Do you know how to take initiative on your team without even being the person stuck doing all of it? So here are some hard won do’s and don’ts that would help you in positioning yourself as someone with initiative, without being a total pushover.
Do Offer Your Help
Your colleague is stuck on their portion of a project and wants you to guide him in getting over that hurdle. They know that you have the expertise to help them get that figured out. Offer help without thinking twice. He will appreciate your effort.
But Don’t Just Take Over
Always remember, there is a huge difference between helping someone figure out the best way forward and taking charge and just doing the entire thing for them.
It all goes back to the classic “teach a man to fish” proverb. Make sure you show your team member your process, so that they are empowered to do that on their own in the future.
Would it be faster for you to just handle it yourself? Probably. But, that also means you are putting yourself in a position to be the one to handle the situation.
Do Your Best Work for Your Team
You pride yourself on your top-notch work and that is a great thing.
Not wanting to be taken advantage of should not mean having to lower your own standards and churn out lower-quality results, just so you do not make yourself look like an easy target to the rest of your group.
But Don’t Repeatedly Cover for Others
While it’s fine to help your colleagues improve upon their own work from time to time, that does not mean you should repeatedly step in to cover for other people’s shortcomings.
If your colleagues are starting to get a little lax about a shared project and are only doing half of what was expected from them or are turning things in late, get your portion done to the very best of your ability and then resist the urge to charge in and clean up their messes.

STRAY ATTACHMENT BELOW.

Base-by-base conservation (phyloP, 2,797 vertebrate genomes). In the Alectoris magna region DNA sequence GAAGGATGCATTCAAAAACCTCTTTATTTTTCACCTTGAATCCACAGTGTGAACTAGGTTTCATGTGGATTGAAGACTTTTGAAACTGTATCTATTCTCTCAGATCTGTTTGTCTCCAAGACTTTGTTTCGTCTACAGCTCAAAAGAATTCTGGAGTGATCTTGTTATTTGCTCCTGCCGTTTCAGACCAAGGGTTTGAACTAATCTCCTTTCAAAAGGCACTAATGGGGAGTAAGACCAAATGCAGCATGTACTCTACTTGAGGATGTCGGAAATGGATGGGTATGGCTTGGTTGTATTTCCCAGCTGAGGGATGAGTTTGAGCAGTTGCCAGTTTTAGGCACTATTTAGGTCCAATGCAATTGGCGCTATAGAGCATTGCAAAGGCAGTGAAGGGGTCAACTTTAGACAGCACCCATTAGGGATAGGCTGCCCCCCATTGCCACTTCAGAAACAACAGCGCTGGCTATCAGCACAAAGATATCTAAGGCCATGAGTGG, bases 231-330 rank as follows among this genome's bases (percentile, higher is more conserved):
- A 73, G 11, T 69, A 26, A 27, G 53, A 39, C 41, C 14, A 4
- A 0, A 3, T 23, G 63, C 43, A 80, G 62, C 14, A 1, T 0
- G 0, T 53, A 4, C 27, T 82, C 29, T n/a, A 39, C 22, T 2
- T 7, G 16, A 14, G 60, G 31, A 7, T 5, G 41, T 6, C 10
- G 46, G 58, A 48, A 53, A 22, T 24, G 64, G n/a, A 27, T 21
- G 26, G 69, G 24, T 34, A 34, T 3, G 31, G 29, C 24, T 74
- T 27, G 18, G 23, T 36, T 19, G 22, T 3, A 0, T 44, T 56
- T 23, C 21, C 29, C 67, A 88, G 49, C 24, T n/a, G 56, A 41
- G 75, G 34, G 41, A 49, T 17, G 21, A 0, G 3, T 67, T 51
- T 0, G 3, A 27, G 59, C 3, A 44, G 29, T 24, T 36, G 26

Make Expectations Clear
Your team is not full of a bunch of mind readers. And, if you have already set the precedent that you’ll be the one to grab the reins and get everything handled, that can be a tough reputation to shake.
Hence, you need to focus on being a bit assertive on and making expectations for shared work painfully clear. Everything from timelines to roles to individual action items should be obvious to your team members, so there is no doubt about who’s responsible for what and by when it needs to be finished.
But Don’t Volunteer to Do it All
You can ask your group who would like to take the lead on what, and you are met with nothing but the chirp of crickets.
Resist the temptation to jump up and volunteer to handle an unfair load of work. Choose a reasonable amount of tasks for yourself, and then remind your team that the rest of them need to be covered.
If you continue to shoulder all of the burden yourself, your colleagues will never feel the need to add some of those assignments to their own plates.
However, always being the one to get things done regardless of the contributions of the rest of your team also puts you in a position to repeatedly be taken advantage of.
Keep these do’s and don’ts in mind the next time you’re working with your team, and you’ll still be able to take initiative and produce work you’re proud of without magically transforming that group project into a one-person show.